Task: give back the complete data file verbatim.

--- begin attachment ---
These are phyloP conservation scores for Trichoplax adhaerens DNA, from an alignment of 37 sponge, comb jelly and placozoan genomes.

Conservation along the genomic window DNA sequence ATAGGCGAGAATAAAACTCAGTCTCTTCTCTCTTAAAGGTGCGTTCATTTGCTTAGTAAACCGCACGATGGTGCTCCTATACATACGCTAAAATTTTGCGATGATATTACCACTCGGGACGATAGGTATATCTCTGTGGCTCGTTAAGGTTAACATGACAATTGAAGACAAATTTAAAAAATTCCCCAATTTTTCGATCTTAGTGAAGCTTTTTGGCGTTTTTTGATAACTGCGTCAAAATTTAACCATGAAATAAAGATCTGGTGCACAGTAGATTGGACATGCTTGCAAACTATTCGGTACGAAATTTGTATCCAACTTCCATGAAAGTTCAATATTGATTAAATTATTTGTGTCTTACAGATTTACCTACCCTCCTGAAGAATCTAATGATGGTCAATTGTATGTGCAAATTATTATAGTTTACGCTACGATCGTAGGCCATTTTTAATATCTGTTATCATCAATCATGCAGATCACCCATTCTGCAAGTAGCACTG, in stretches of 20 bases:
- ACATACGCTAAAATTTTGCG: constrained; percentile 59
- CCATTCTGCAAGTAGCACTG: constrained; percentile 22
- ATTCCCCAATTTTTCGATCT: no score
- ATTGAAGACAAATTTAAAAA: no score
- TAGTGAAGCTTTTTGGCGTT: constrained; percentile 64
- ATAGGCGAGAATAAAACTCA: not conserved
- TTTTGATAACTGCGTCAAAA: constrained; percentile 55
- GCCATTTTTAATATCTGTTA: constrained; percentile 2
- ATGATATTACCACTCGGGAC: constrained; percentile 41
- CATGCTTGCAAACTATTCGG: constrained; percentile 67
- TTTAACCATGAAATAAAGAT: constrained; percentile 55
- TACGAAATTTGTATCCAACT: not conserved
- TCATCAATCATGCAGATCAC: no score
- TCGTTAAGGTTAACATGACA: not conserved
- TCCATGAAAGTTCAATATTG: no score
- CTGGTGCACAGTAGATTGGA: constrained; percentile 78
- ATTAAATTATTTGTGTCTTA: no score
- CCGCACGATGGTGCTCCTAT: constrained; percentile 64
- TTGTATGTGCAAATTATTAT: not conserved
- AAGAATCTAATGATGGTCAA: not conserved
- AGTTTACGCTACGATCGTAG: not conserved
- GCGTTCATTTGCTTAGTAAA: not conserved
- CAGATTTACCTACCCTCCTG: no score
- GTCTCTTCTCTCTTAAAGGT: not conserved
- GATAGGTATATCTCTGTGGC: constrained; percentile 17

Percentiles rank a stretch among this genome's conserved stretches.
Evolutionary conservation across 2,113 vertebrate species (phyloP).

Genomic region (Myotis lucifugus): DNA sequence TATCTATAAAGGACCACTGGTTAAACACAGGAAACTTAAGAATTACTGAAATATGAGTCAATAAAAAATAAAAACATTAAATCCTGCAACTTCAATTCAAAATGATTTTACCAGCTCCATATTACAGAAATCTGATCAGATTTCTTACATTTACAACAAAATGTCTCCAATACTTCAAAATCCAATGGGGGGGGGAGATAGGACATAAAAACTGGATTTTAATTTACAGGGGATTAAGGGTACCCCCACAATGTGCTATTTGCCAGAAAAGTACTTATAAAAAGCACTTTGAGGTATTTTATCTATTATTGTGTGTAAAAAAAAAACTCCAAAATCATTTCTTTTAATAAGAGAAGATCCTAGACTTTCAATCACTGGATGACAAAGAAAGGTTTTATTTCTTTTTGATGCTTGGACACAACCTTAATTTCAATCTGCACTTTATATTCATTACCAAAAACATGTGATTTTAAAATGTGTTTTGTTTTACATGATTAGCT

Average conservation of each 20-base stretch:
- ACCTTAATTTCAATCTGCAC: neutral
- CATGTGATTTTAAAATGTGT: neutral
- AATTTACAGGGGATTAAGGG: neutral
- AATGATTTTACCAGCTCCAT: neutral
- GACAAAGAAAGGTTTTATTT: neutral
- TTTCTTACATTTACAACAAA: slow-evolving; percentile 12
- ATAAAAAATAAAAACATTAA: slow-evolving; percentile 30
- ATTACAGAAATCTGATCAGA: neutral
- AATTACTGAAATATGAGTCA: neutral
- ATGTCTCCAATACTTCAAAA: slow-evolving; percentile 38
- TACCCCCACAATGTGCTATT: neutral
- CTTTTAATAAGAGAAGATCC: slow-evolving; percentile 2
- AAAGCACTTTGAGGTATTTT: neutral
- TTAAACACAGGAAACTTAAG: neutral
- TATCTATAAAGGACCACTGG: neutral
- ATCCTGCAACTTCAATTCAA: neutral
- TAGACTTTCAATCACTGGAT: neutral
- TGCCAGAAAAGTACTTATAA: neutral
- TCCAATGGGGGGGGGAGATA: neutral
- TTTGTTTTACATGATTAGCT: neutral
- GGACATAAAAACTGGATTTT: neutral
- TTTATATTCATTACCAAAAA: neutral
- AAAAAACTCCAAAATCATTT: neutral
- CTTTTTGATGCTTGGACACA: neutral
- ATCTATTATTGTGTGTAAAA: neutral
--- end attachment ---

These are phyloP conservation scores for Trichoplax adhaerens DNA, from an alignment of 37 sponge, comb jelly and placozoan genomes.

Conservation along the genomic window DNA sequence ATAGGCGAGAATAAAACTCAGTCTCTTCTCTCTTAAAGGTGCGTTCATTTGCTTAGTAAACCGCACGATGGTGCTCCTATACATACGCTAAAATTTTGCGATGATATTACCACTCGGGACGATAGGTATATCTCTGTGGCTCGTTAAGGTTAACATGACAATTGAAGACAAATTTAAAAAATTCCCCAATTTTTCGATCTTAGTGAAGCTTTTTGGCGTTTTTTGATAACTGCGTCAAAATTTAACCATGAAATAAAGATCTGGTGCACAGTAGATTGGACATGCTTGCAAACTATTCGGTACGAAATTTGTATCCAACTTCCATGAAAGTTCAATATTGATTAAATTATTTGTGTCTTACAGATTTACCTACCCTCCTGAAGAATCTAATGATGGTCAATTGTATGTGCAAATTATTATAGTTTACGCTACGATCGTAGGCCATTTTTAATATCTGTTATCATCAATCATGCAGATCACCCATTCTGCAAGTAGCACTG, in stretches of 20 bases:
- ACATACGCTAAAATTTTGCG: constrained; percentile 59
- CCATTCTGCAAGTAGCACTG: constrained; percentile 22
- ATTCCCCAATTTTTCGATCT: no score
- ATTGAAGACAAATTTAAAAA: no score
- TAGTGAAGCTTTTTGGCGTT: constrained; percentile 64
- ATAGGCGAGAATAAAACTCA: not conserved
- TTTTGATAACTGCGTCAAAA: constrained; percentile 55
- GCCATTTTTAATATCTGTTA: constrained; percentile 2
- ATGATATTACCACTCGGGAC: constrained; percentile 41
- CATGCTTGCAAACTATTCGG: constrained; percentile 67
- TTTAACCATGAAATAAAGAT: constrained; percentile 55
- TACGAAATTTGTATCCAACT: not conserved
- TCATCAATCATGCAGATCAC: no score
- TCGTTAAGGTTAACATGACA: not conserved
- TCCATGAAAGTTCAATATTG: no score
- CTGGTGCACAGTAGATTGGA: constrained; percentile 78
- ATTAAATTATTTGTGTCTTA: no score
- CCGCACGATGGTGCTCCTAT: constrained; percentile 64
- TTGTATGTGCAAATTATTAT: not conserved
- AAGAATCTAATGATGGTCAA: not conserved
- AGTTTACGCTACGATCGTAG: not conserved
- GCGTTCATTTGCTTAGTAAA: not conserved
- CAGATTTACCTACCCTCCTG: no score
- GTCTCTTCTCTCTTAAAGGT: not conserved
- GATAGGTATATCTCTGTGGC: constrained; percentile 17

Percentiles rank a stretch among this genome's conserved stretches.
Evolutionary conservation across 2,113 vertebrate species (phyloP).

Genomic region (Myotis lucifugus): DNA sequence TATCTATAAAGGACCACTGGTTAAACACAGGAAACTTAAGAATTACTGAAATATGAGTCAATAAAAAATAAAAACATTAAATCCTGCAACTTCAATTCAAAATGATTTTACCAGCTCCATATTACAGAAATCTGATCAGATTTCTTACATTTACAACAAAATGTCTCCAATACTTCAAAATCCAATGGGGGGGGGAGATAGGACATAAAAACTGGATTTTAATTTACAGGGGATTAAGGGTACCCCCACAATGTGCTATTTGCCAGAAAAGTACTTATAAAAAGCACTTTGAGGTATTTTATCTATTATTGTGTGTAAAAAAAAAACTCCAAAATCATTTCTTTTAATAAGAGAAGATCCTAGACTTTCAATCACTGGATGACAAAGAAAGGTTTTATTTCTTTTTGATGCTTGGACACAACCTTAATTTCAATCTGCACTTTATATTCATTACCAAAAACATGTGATTTTAAAATGTGTTTTGTTTTACATGATTAGCT

Average conservation of each 20-base stretch:
- ACCTTAATTTCAATCTGCAC: neutral
- CATGTGATTTTAAAATGTGT: neutral
- AATTTACAGGGGATTAAGGG: neutral
- AATGATTTTACCAGCTCCAT: neutral
- GACAAAGAAAGGTTTTATTT: neutral
- TTTCTTACATTTACAACAAA: slow-evolving; percentile 12
- ATAAAAAATAAAAACATTAA: slow-evolving; percentile 30
- ATTACAGAAATCTGATCAGA: neutral
- AATTACTGAAATATGAGTCA: neutral
- ATGTCTCCAATACTTCAAAA: slow-evolving; percentile 38
- TACCCCCACAATGTGCTATT: neutral
- CTTTTAATAAGAGAAGATCC: slow-evolving; percentile 2
- AAAGCACTTTGAGGTATTTT: neutral
- TTAAACACAGGAAACTTAAG: neutral
- TATCTATAAAGGACCACTGG: neutral
- ATCCTGCAACTTCAATTCAA: neutral
- TAGACTTTCAATCACTGGAT: neutral
- TGCCAGAAAAGTACTTATAA: neutral
- TCCAATGGGGGGGGGAGATA: neutral
- TTTGTTTTACATGATTAGCT: neutral
- GGACATAAAAACTGGATTTT: neutral
- TTTATATTCATTACCAAAAA: neutral
- AAAAAACTCCAAAATCATTT: neutral
- CTTTTTGATGCTTGGACACA: neutral
- ATCTATTATTGTGTGTAAAA: neutral